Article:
Where exactly does God fit in the Tennessee Constitution?

Friday, February 1, 2019, Vol. 43, No. 5

A Tennessee legislator is trying to insert Almighty God into the Tennessee Constitution, after falling short in 2018. And in 2017. And 2016. And 2015. He certainly doesn’t lack for persistence. Bless his heart.

The legislator is Rep. James (Micah) Van Huss of Jonesborough. He’s a Republican, which is unsurprising: Behind any legislation that seeks to insert God into government lurks the good ol’ Grand Old Party.

Van Huss this year has introduced two slightly different House resolutions, either of which would add this to the Constitution:

“We recognize that our liberties do not come from governments, but from Almighty God.”

The language is a refinement from the original submission in 2015, which read, “… Almighty God, our Creator and Savior.” (I can imagine that Van Huss would have liked it all set to music, and sung, hymn-like.) The streamlined version passed the House, 69-17 in 2017, and the Senate, 25-1 in 2018.

Procedural issues and the lengthy amendment process have it in need of further approval. But considering that Republicans hold super-duper majorities in both houses, and considering that it takes an extremely brave Republican to vote against Almighty God, the skids would appear to be greased for ultimate victory.

What to say, what to say …

How about this (biting my tongue): It’s a well-intentioned but bad, idea.

It did have the good effect, however, of sending me to the Tennessee Constitution to see if God already resides there. Turns out the answer is yes, but in a somewhat confusing manner.

Confusing for me, that is, though not for William C. Koch Jr., dean of the Nashville School of Law and a former justice of the Tennessee Supreme Court.

Article I, Section 3, speaks to freedom of religion. Section 4 provides that “no political or religious test … shall ever be required as a qualification to any office or public trust under this state.”

So far, so good.

But then we get to Article IX, Section 1, which says that “no Minister of the Gospel, or priest of any denomination whatever,” can serve in the legislature.

And Section 4 of the same article says, “No person who denies the being of God, or a future state of rewards and punishments, shall hold any office in the civil department of this State.”

Both those sound like tests to me.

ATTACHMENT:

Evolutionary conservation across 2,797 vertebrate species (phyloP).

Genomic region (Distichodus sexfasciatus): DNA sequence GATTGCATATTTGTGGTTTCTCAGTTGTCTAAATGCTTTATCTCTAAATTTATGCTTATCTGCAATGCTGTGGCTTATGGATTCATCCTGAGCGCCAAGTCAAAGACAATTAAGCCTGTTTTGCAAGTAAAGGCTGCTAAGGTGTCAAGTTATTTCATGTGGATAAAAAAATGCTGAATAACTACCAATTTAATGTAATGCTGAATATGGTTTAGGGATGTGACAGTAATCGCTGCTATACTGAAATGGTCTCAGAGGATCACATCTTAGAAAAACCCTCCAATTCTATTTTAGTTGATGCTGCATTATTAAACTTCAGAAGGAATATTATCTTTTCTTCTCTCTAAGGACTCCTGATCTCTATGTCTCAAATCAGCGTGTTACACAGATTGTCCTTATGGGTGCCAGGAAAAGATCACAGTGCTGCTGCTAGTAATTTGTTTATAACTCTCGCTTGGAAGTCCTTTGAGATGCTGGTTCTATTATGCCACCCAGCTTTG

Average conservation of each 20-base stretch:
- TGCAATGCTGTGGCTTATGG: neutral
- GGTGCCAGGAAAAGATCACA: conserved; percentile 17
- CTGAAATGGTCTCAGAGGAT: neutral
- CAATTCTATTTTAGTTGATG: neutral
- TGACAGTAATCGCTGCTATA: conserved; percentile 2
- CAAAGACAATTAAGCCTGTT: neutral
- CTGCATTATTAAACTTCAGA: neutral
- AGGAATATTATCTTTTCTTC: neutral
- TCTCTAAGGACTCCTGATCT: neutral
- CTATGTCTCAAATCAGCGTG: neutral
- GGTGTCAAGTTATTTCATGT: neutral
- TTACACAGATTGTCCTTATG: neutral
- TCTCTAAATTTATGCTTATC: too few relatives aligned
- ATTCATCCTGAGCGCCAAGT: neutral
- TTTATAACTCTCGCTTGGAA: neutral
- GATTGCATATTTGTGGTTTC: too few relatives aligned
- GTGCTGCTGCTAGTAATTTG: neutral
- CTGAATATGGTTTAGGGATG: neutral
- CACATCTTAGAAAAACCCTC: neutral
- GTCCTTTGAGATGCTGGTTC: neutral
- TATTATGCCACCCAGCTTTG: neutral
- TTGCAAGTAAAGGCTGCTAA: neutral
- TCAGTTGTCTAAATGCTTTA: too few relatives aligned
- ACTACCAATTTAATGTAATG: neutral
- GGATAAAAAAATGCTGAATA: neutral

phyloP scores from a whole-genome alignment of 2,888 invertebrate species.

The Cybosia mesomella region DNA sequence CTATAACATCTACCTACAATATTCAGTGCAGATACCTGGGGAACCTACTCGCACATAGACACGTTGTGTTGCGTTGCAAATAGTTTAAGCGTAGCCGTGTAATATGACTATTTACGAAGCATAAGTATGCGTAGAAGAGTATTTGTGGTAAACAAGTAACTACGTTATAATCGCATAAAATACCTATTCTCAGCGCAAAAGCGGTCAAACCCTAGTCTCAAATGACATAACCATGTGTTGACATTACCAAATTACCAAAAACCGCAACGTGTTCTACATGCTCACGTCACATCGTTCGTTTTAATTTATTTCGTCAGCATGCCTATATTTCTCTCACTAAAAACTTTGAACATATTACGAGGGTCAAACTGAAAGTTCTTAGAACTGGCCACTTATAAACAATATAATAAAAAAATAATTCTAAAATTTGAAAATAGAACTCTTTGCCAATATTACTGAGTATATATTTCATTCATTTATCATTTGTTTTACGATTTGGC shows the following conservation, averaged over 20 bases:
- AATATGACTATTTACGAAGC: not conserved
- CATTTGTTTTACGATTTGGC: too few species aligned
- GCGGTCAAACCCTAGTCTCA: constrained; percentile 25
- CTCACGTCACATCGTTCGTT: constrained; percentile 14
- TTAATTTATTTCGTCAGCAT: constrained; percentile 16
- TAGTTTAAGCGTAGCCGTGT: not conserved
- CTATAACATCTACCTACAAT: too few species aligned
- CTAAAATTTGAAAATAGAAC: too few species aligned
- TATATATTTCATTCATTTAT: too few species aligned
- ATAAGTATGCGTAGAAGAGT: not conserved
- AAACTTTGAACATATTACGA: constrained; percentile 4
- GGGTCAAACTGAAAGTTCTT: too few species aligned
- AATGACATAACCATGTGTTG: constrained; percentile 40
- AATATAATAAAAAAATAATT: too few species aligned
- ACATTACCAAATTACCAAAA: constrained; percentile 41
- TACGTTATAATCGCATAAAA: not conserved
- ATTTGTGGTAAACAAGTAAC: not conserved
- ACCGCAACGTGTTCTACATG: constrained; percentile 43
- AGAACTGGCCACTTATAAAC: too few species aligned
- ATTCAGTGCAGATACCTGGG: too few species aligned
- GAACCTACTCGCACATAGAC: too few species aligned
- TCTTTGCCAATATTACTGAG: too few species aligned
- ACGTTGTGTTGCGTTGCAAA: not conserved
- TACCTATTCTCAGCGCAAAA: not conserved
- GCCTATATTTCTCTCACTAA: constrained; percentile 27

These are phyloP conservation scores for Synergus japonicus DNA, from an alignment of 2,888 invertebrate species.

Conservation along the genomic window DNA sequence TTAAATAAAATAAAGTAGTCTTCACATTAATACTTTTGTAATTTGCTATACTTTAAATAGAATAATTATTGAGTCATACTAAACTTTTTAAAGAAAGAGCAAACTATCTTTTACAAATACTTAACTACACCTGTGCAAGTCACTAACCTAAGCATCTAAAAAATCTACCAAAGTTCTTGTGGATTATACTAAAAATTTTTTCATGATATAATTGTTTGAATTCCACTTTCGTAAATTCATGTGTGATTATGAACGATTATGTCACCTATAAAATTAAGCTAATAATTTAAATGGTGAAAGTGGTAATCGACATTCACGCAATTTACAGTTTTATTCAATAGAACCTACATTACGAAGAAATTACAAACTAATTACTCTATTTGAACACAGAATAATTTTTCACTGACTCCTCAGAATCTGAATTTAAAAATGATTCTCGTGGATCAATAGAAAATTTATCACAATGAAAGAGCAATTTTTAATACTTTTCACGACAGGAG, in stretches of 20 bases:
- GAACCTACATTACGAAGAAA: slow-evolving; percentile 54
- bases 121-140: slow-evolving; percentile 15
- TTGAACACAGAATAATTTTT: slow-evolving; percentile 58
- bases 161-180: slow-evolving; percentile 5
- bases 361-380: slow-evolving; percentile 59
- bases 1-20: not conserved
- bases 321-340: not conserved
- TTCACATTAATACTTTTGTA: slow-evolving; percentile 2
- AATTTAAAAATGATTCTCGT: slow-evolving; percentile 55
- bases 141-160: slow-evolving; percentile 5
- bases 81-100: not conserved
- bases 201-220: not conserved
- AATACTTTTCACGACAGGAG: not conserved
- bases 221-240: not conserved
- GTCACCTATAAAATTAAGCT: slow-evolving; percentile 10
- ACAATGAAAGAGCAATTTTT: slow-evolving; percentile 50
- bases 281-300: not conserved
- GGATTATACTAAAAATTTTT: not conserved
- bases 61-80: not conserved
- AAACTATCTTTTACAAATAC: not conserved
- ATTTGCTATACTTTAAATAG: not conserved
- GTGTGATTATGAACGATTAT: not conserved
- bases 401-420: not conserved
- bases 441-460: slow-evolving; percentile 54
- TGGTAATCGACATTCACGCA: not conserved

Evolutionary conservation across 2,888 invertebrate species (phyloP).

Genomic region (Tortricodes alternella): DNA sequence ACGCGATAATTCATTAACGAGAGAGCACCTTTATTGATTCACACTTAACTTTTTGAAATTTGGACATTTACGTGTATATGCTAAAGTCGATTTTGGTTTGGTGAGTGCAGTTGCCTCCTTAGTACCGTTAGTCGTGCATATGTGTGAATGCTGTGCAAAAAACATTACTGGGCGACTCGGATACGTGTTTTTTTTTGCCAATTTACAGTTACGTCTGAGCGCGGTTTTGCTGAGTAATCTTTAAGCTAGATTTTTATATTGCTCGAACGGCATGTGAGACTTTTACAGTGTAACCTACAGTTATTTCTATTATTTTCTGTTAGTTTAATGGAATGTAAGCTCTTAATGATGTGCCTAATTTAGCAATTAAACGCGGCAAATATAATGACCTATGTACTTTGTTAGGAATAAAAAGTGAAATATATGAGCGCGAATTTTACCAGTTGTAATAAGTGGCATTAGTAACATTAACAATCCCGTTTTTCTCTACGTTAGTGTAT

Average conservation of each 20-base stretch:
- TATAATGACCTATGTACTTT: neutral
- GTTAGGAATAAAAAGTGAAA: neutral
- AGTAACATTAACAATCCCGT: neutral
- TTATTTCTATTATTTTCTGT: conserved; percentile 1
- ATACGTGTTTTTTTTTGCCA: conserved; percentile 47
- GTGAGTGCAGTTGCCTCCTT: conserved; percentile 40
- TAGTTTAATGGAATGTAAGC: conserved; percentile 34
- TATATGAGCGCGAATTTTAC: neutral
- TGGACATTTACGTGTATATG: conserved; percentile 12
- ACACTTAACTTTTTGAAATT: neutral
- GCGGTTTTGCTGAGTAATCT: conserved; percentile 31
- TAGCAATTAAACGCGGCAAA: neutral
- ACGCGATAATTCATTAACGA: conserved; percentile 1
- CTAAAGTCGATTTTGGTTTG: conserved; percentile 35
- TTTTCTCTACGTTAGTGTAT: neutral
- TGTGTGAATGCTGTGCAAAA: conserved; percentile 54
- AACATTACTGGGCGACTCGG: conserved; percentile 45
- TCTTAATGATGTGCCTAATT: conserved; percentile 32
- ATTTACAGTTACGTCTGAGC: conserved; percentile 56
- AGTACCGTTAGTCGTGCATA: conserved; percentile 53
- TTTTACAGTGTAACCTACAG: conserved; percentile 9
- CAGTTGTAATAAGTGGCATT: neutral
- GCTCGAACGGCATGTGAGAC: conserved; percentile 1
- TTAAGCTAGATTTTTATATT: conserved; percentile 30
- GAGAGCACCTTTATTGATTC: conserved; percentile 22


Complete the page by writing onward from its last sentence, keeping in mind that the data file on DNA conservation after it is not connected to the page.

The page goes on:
First things first, without getting too far into the weeds on specifics: The United States Supreme Court has rendered those prohibitions inoperative.

“Even though they’re still in the printed version, they’ve been vestigial and unenforceable since 1978,” Koch says.

The surprising part, Koch adds, is that the original intent of what sounded to me like conflicting goals was actually meant to strengthen the wall between church and state.

“It was a very common provision in early constitutions,” he explains. “I wouldn’t say every state had it, but we were certainly not outliers.”

“The implicit assumption was everybody adhered to some religion,” Koch says. Constitutional language just sought to prevent any particular religion from getting the upper hand, and to keep ministers “dedicated to God and the care of souls.”

Then came the 1950s and 1960s, and “What about us atheists?” And the Supremes ruled that religion can’t be favored over nonreligion.

Back now to the legislative effort to have Almighty God recognized as the source of Tennessee liberties.

“Some people view it as a profoundly correct statement,” Koch continues. “Some view it as a wolf in sheep’s clothing. Others probably view it as something that’s not necessary, but won’t hurt anything.”

I invited him to say which group he fell into. He declined.

“What I would say is that constitutions are not like statutes. You don’t amend them or change them on impulse.” Any alteration, he adds, “ought to be done delicately, carefully, very slowly. All the cards ought to be on the table.”

As regards this matter, “I have not seen that sort of public discussion or debate.”

Koch also cautions that a constitution that enshrines liberties as heavenly ordained could allow for the argument that earthly legislatures and courts have no authority to regulate them.

“And that can create a real problem,” he says

Again: Good intention. Bad idea.

Joe Rogers is a former writer for The Tennessean and editor for The New York Times. He is retired and living in Nashville. He can be reached at jrogink@gmail.com